Today (10 December 2014) marks exactly 50 years since Dorothy Crowfoot Hodgkin was awarded the Nobel Prize for Chemistry, on 10 December, 1964. Hodgkin won the prestigious prize “for her determinations by X-ray techniques of the structures of important biochemical substances”. She was only the third woman to win the prestigious prize – the crowning achievement of a 30 year career spent unraveling the structures of proteins, including insulin. Hodgkin first found fame when she finally solved the structure of […]
Audience Engagement Manager Jen Kavanagh explains how the new Code Builder workshop aims to inspire the next generation of programmers The Science Museum’s new Information Age gallery explores communication and information technologies and processes, including the development and use of computer networks. Computing is currently a hot topic for schools, with the launch of the new computer science curriculum coinciding with the opening of this new gallery. As a result, the team here wanted to explore how we could effectively respond to […]
Today (17 November) marks the 63rd anniversary of the LEO 1 (Lyons Electronic Office 1) computer, the first computer to be used in the workplace.
Sir Tim Berners-Lee told a Parliamentary reception to celebrate the Science Museum’s new Information Age gallery he believes innovation will continue to overcome big challenges facing the world and specifically those facing the World Wide Web.
Chloe Vince, a volunteer working on the upcoming Information Age gallery, celebrates 30 years of the Apple Macintosh computer.
Cate Watson, Content Developer takes a look at the pride and passion of Charles Babbage. Designing the Difference and Analytical engines was a monumental task, demanding dedication and extreme attention to detail. Both engines were made up of thousands of parts that required near identical manufacturing – pushing Victorian technology to its limits. And Babbage was determined to make the machines operate without any possibility of errors. Babbage was very certain his engines would work. His passion for his machines kept […]
Chloe Vince, volunteer on the Information Age project takes a look at the humble computer mouse, Douglas Englebart’s best-known contribution to modern computing. Since its invention in 1963, the computer mouse has become an iconic image of personal computing. It was designed and developed by visionary engineer Douglas Engelbart who recently passed away on 4th July 2013 at the age of 88. This early version of the computer mouse bears very little resemblance to those that we use today – […]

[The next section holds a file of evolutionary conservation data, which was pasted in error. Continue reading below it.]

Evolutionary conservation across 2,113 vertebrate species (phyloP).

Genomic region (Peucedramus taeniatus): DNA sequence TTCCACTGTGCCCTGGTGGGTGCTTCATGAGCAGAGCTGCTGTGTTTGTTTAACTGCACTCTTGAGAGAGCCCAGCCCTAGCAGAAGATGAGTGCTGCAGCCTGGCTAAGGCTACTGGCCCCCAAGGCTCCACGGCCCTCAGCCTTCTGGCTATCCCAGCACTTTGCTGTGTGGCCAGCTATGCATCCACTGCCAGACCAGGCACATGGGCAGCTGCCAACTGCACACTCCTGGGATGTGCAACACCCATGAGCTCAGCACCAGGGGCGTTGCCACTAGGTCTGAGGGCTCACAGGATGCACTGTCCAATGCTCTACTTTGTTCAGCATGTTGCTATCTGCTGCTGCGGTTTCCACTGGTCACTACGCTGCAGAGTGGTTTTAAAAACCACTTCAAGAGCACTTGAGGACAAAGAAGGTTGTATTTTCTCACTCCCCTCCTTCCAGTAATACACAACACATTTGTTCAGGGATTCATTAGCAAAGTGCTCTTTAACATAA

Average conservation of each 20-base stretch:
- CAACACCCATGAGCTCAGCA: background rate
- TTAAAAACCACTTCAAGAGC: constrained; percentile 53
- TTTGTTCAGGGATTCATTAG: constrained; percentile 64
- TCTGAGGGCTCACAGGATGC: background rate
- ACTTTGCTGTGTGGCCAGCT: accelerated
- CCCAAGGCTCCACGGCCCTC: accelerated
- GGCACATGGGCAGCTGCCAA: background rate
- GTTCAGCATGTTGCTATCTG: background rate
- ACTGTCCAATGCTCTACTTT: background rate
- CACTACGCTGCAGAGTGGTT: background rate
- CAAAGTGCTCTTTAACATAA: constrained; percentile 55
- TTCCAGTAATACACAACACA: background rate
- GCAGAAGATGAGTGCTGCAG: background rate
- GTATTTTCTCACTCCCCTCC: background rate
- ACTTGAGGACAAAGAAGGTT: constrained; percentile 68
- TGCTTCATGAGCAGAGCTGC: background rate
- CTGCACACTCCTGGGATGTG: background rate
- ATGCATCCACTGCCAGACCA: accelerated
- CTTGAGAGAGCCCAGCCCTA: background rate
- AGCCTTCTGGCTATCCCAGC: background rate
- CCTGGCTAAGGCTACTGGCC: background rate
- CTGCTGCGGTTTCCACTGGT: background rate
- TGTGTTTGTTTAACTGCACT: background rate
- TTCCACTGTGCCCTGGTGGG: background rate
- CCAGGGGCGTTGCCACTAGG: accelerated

Jen Kavanagh, Audience Engagement Manager, writes about the search for stories for our new Information Age gallery opening in October 2014. Calling former telephone operators! We want to speak to the ladies who worked as telephone exchange operators in the 1950s and early 1960s, particularly around Enfield, London. We would like our visitors to be able to listen their memories alongside a display of the last manual telephone exchange in our Information Age gallery. Before automated systems were introduced in the 1960s, phone calls were manually connected by young female telephone […]
Tilly Blyth, Keeper of Technologies and Engineering, writes about the hidden histories of information. Information Age, a new £15.6m communication gallery, will reveal how our lives have been transformed by communication innovations over the last 200 years. Our new gallery on information and communications technologies, Information Age, will open in Autumn 2014. It will look at the development of our information networks, from the growth of the worldwide electric telegraph network in the 19th century, to the influence of mobile phones […]